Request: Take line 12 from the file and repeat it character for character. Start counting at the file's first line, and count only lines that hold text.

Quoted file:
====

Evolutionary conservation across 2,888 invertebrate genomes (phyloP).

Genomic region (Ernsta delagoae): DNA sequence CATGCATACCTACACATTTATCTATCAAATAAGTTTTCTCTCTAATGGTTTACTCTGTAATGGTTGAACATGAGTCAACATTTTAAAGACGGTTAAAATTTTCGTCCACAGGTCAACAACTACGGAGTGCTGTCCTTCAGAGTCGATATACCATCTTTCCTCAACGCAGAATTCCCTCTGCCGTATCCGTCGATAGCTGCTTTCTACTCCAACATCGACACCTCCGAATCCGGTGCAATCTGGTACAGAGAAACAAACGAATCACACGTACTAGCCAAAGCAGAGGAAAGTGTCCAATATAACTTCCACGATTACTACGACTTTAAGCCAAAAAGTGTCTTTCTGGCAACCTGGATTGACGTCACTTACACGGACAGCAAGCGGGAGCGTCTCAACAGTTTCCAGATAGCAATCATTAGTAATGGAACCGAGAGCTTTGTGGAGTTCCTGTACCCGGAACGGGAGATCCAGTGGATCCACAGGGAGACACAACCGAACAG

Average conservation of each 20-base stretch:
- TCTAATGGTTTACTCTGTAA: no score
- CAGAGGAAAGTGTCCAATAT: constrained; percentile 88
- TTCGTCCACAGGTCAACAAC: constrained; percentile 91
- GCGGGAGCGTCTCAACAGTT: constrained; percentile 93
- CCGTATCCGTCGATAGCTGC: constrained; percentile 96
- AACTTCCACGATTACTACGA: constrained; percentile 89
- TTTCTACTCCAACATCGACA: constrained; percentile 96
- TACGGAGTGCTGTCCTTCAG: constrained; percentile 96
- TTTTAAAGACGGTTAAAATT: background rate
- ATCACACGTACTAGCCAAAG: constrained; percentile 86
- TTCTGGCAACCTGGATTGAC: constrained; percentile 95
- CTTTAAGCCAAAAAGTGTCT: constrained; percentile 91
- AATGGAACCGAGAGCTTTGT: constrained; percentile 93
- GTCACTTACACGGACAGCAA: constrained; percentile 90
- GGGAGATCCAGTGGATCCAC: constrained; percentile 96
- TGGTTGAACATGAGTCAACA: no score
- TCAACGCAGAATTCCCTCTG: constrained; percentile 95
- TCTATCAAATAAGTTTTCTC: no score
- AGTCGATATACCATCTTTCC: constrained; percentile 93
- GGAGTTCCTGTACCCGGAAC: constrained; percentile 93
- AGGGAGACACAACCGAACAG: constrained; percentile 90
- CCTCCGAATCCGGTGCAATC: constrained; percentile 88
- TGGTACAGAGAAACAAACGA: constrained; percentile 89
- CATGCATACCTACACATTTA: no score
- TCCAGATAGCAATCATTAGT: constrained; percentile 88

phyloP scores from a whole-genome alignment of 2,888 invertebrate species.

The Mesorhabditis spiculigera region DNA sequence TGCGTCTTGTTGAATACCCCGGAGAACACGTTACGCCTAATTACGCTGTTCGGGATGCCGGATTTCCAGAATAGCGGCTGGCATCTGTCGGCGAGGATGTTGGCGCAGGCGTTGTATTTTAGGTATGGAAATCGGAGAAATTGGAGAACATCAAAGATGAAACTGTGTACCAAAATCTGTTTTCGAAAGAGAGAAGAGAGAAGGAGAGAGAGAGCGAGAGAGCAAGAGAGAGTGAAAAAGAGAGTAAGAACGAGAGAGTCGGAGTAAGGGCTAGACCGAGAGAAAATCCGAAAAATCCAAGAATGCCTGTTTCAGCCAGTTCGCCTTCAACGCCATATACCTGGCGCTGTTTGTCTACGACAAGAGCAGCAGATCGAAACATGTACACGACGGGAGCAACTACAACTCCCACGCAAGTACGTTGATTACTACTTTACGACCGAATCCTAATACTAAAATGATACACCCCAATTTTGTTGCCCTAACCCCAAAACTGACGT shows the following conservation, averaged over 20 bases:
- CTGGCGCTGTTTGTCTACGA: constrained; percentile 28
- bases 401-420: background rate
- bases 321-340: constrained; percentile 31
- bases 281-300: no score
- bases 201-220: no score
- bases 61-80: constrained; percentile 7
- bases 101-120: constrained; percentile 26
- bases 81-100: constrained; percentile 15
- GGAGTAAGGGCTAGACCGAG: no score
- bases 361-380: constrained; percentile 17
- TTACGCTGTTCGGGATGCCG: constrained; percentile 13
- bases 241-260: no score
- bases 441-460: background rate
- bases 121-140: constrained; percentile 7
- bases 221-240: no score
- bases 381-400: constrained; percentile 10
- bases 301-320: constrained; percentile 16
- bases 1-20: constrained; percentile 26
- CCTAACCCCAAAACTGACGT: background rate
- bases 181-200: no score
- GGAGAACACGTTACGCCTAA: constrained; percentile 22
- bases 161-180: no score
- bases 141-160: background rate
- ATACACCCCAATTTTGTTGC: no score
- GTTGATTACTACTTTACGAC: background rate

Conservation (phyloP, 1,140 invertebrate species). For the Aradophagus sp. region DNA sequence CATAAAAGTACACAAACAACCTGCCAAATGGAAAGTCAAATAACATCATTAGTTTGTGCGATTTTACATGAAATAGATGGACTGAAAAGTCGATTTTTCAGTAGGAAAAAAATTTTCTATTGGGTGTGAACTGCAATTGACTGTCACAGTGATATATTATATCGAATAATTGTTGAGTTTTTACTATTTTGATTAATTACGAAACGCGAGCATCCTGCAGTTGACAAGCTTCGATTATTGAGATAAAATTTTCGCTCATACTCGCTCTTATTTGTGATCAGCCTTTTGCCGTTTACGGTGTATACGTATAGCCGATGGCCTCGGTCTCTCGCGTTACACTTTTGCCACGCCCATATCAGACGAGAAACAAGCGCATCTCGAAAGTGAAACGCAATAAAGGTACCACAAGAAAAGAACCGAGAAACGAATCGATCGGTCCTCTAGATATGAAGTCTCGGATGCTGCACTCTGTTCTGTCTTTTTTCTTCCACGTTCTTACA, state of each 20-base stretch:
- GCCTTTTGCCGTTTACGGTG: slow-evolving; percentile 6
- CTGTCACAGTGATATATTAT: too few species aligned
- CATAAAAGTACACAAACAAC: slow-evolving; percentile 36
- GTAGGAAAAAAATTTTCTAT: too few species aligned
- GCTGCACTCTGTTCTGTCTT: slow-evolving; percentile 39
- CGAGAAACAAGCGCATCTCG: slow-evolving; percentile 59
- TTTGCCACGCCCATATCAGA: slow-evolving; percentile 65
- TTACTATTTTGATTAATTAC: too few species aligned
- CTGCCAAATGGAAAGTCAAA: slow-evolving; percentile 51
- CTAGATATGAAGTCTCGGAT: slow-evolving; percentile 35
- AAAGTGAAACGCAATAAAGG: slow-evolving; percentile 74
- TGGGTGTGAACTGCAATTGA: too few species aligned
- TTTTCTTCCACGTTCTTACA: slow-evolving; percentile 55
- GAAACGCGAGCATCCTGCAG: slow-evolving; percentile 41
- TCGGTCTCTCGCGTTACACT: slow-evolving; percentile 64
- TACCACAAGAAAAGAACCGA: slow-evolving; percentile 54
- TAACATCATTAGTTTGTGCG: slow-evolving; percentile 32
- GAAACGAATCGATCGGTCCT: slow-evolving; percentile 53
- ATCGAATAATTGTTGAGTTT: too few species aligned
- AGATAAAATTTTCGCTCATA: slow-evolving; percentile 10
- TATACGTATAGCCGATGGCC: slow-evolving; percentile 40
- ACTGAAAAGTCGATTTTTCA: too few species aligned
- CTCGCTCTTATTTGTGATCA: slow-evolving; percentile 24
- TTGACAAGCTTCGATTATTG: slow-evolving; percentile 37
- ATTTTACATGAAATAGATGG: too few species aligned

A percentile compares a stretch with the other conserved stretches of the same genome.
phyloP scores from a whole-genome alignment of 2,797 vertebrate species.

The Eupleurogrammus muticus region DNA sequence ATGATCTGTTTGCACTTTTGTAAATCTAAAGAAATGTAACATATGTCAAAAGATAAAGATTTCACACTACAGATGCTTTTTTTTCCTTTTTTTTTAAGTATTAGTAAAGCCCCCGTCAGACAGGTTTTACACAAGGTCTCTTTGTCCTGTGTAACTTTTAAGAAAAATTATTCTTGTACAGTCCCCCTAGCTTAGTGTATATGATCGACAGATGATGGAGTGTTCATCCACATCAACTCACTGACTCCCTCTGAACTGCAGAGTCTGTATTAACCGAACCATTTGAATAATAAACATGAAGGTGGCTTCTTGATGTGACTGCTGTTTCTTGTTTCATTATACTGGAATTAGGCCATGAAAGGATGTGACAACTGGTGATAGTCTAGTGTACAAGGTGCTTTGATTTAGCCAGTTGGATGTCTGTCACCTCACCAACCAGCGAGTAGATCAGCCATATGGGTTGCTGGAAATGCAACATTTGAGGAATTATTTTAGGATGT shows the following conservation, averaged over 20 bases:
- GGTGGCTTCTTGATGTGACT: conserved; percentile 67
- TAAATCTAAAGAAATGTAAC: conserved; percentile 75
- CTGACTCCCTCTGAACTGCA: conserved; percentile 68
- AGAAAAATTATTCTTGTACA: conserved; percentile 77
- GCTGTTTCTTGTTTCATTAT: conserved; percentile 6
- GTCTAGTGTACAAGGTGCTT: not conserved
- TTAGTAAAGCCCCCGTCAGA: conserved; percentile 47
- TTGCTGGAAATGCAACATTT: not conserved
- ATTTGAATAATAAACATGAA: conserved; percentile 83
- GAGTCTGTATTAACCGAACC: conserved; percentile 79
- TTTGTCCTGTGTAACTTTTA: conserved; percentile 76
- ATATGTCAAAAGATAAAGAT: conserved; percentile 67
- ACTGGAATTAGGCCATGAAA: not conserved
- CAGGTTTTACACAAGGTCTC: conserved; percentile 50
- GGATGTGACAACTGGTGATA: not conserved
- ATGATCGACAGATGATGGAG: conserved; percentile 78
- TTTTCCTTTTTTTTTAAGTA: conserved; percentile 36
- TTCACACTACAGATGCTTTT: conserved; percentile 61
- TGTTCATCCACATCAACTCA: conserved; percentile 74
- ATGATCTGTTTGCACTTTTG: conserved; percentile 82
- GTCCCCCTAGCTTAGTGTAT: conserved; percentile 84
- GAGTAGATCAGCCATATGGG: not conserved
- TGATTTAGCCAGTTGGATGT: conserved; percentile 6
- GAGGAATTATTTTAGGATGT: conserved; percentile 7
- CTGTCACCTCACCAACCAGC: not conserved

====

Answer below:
- TTTTAAAGACGGTTAAAATT: background rate